From here on, we’ve got the following things lined up:

  • Qt 5.10 is being worked on, except for WebEngine (it would slow down an update way too much), because Plasma is going to want Qt 5.10 soon.
  • CMake 3.11 is in the -rc stage, so that is being lined up.
  • The kde5-import branch in KDE-FreeBSD’s copy of the FreeBSD ports tree (e.g. Area51) is being prepped and polished for a few big SVN commits that will add all the new bits.

So we’ve been saying Real Soon Now ™ for years, but things are Realer Sooner Nower ™ now.


Dell FS12-NV7 and other 2U server (e.g. C6100) disk system hacking

A while back I reviewed the Dell FS12-NV7 – a 2U rack server being sold cheap by all and sundry. It’s a powerful box, even by modern standards, but one of its big drawbacks is the disk system it comes with. But it needn’t be.

There are two viable solutions, depending on what you want to do. You can make use of the SAS backplane, using SAS and/or SATA drives, or you can go for fewer SATA drives and free up one or more PCIe slots as Plan B. You probably have an FS12 because it looks good for building a drive array (or even FreeNAS) so I’ll deal with Plan A first.

Like most Dell servers, this comes with a Dell PERC RAID SAS controller – a PERC6/i to be precise. This ‘I’ means it has internal connectors; the /E is the same but its sockets are external.

The PERC connects to a twelve-slot backplane forming a drive array at the front of the box. More on the backplane later; it’s the PERCs you need to worry about.

The PERC6 is actually an LSI Megaraid 1078 card, which is just the thing you need if you’re running an operating system like Windows that doesn’t support a volume manager, striping and other grown-up stuff. Or if your OS does have these features, but you just don’t trust it. If you are running such an OS you may as well stick to the PERC6, and good luck to you. If you’re using BSD (including FreeNAS), Solaris or a Linux distribution that handles disk arrays, read on. The PERC6 is a solution to a problem you probably don’t have, but in all other respects its a turkey. You really want a straightforward HBA (Host Bus Adapter) that allows your clever operating system to talk directly with the drives.

Any SAS card based on the 1078 (such as the PERC6) is likely to have problems with drives larger than 2Tb. I’m not completely sure why, but I suspect it only applies to SATA. Unfortunately I don’t have any very large SAS drives to test this theory. A 2Tb limit isn’t really such a problem when you’re talking about a high performance array, as lots of small drives are a better option anyway. But it does matter if you’re building a very large datastore and don’t mind slower access and very significant resilvering times when you replace a drive. And for large datastores, very large SATA drives save you a whole lot of cash. The best capacity/cost ratio is for 5Gb SATA drives

Some Dell PERCs can be re-flashed with LSI firmware and used as a normal HBA. Unfortunately the PERC6 isn’t one of them. I believe the PERC6/R can be, but those I’ve seen in a FS12 are just a bit too old. So the first thing you’ll need to do is dump them in the recycling or try and sell them on eBay.

There are actually two PERC6 cards in most machine, and they each support eight SAS channels through two SFF-8484 connectors on each card. Given there are twelve drives slots, one of the PERCs is only half used. Sometimes they have a cable going off to a battery located near the fans. This is used in a desperate attempt to keep the data in the card’s cache safe in order to avoid write holes corrupting NTFS during a power failure, although the data on the on-drive caches won’t be so lucky. If you’re using a file system like that, make sure you have a UPS for the whole lot.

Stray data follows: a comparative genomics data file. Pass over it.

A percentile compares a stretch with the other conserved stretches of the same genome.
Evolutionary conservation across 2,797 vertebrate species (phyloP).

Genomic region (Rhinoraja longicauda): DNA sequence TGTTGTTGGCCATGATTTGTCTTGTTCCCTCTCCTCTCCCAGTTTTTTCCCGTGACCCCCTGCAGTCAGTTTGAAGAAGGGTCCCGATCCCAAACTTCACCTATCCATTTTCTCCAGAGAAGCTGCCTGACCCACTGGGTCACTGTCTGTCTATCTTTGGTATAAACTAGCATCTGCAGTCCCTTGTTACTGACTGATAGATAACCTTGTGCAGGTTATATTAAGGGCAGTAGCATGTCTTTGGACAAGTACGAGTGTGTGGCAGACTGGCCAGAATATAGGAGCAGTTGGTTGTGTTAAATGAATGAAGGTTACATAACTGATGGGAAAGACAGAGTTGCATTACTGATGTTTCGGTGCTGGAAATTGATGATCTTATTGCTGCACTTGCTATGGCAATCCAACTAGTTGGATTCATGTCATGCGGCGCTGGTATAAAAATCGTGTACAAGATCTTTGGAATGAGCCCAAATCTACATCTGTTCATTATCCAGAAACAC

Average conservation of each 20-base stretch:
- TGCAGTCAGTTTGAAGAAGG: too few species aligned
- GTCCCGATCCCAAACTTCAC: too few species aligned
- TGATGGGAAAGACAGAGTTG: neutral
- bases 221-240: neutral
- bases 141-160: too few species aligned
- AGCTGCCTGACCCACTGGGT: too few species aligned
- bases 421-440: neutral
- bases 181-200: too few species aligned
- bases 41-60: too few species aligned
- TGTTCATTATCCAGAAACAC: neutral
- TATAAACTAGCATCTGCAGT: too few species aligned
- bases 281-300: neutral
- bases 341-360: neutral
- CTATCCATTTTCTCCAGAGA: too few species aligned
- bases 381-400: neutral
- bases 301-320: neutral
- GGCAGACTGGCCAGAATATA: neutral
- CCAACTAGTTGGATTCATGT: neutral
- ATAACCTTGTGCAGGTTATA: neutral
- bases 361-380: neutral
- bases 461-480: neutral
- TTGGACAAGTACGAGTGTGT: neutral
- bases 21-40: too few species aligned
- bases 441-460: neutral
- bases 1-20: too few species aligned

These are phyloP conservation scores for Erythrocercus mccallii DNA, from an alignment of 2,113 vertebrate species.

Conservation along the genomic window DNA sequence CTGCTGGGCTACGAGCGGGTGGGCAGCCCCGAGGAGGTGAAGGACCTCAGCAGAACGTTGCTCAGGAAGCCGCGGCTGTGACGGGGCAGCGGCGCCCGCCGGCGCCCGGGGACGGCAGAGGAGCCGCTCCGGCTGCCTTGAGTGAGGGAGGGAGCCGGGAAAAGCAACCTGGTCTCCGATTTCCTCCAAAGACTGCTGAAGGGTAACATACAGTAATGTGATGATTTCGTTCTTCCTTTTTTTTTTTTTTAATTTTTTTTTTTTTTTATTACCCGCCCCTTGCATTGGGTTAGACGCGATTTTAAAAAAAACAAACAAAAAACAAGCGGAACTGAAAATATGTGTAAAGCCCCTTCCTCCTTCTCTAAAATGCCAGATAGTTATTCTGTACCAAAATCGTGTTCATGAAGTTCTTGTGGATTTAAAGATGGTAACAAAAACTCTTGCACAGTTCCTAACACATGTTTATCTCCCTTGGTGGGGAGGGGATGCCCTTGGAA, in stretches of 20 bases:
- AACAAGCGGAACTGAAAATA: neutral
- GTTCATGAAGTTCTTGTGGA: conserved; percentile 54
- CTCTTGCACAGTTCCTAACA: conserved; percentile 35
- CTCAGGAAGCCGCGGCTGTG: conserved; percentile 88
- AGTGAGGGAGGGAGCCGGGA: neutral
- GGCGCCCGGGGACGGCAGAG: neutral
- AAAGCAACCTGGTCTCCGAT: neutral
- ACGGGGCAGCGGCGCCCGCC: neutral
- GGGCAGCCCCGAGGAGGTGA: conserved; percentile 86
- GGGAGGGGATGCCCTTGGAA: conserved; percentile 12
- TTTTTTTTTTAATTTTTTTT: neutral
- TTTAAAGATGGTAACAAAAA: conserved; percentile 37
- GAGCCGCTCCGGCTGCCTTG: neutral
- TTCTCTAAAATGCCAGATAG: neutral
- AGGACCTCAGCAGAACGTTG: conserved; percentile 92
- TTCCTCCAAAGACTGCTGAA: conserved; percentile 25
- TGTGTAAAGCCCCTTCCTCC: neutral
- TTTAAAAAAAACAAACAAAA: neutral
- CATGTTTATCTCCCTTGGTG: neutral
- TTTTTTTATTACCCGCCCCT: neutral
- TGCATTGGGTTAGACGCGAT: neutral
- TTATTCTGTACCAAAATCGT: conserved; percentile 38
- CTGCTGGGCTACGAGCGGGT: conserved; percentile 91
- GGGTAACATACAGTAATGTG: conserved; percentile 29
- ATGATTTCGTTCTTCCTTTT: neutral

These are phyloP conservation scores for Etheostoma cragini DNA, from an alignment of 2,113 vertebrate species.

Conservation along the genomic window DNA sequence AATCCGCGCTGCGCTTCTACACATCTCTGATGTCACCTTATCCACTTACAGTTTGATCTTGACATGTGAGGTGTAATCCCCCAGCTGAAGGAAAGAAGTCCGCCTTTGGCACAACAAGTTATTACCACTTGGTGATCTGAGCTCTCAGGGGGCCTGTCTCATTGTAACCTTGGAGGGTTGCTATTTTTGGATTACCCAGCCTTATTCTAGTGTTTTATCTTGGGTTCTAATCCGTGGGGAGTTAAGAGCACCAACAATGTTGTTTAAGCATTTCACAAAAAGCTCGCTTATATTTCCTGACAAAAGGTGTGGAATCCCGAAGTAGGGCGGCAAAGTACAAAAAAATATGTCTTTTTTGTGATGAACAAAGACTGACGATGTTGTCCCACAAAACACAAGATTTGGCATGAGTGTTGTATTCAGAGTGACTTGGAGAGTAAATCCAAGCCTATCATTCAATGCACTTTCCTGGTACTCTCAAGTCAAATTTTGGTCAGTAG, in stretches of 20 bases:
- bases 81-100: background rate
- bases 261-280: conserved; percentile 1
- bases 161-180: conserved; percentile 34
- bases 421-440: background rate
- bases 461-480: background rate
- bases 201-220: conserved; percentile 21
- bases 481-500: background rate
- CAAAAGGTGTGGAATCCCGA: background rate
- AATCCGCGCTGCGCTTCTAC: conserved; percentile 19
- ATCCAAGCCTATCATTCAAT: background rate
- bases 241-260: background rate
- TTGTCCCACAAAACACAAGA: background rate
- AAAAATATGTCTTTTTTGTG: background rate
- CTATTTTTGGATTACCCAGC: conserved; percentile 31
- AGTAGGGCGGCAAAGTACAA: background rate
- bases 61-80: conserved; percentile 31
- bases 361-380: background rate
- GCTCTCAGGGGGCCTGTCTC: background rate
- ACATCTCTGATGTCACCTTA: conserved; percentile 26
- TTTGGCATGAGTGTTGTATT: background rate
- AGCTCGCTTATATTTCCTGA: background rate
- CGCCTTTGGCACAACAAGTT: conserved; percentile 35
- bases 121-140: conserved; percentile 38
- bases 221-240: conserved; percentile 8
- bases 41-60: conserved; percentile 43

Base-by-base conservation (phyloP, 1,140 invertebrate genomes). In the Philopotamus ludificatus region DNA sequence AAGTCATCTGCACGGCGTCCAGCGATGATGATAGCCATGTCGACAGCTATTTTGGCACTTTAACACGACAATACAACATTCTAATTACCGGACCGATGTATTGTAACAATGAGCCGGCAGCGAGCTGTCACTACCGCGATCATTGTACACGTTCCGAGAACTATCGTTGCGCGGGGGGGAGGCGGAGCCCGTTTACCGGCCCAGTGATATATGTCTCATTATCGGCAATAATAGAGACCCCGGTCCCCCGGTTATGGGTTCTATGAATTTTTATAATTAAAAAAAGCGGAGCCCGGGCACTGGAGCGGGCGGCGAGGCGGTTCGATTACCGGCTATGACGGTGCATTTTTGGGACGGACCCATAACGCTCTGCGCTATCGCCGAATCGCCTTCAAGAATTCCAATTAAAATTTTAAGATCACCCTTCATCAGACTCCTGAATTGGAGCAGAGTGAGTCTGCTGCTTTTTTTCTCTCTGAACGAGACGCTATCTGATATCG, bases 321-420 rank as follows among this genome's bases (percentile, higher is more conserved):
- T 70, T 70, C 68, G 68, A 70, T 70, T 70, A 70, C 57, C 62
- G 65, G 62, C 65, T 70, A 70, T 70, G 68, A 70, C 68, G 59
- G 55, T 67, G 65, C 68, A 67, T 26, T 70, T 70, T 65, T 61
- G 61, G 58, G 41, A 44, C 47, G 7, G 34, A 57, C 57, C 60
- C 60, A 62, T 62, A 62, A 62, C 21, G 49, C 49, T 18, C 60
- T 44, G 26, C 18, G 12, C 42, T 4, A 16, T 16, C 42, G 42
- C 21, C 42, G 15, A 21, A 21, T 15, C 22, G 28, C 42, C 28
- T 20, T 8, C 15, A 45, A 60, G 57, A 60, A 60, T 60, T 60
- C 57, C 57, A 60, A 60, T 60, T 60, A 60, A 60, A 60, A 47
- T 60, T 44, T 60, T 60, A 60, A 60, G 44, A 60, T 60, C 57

But we’re going to put the PERCs out of our misery and replace them with some nice new LSI HBAs that will do our operating system’s bidding and let it talk to the drives as it knows best. But which to pick? First we need to know what we’re connecting.

Moving to the front of the case there are twelve metal drive slots with a backplane behind. Dell makes machines with either backplanes or expanders. A backplane has a 1:1 SAS channel to drive connection; an expander takes one SAS channel and multiplexes it to (usually) four drives. You could always swap the blackplane with an expander, but I like the 1:1 nature of a backplane. It’s faster, especially if you’re configured as an array. And besides, we don’t want to spend more money than we need to, otherwise we wouldn’t be hot-rodding a cheap 2U server in the first place – expanders are expensive. Bizarrely, HBAs are cheap in comparison. So we need twelve channels of SAS that will connect to the sockets on the backplane.

The HBA you will probably want to go with is an LSI, as these have great OS support. Other cards are available, but check that the drivers are also available. The obvious choice for SAS aficionados is the LSI 9211-8i, which has eight internal channels. This is based on an LSI 2000 series chip, the 2008, which is the de-facto standard. There’s also four-channel -4i version, so you could get your twelve channels using one of each – but the price difference is small these days, so you might as well go for two -8i cards. If you want cheaper there are 1068-based equivalent cards, and these work just fine at about half the price. They probably won’t work with larger disks, only operate at 3Gb and the original SAS standard. However, the 2000 series is only about £25 extra and gives you more options for the future. A good investment. Conversely, the latest 3000 series cards can do some extra stuff (particularly to do with active cables) but I can’t see any great advantage in paying megabucks for one unless you’re going really high-end – in which case the NV12 isn’t the box for you anyway. And you’d need some very fast drives and a faster backplane to see any speed advantage. And probably a new motherboard….

Whether the 6Gb SAS2 of the 9211-8i is any use on the backplane, which was designed for 3Gb, I don’t know. If it matters that much to you you probably need to spend a lot more money. A drive array with a direct 3Gb to each drive is going to shift fast enough for most purposes.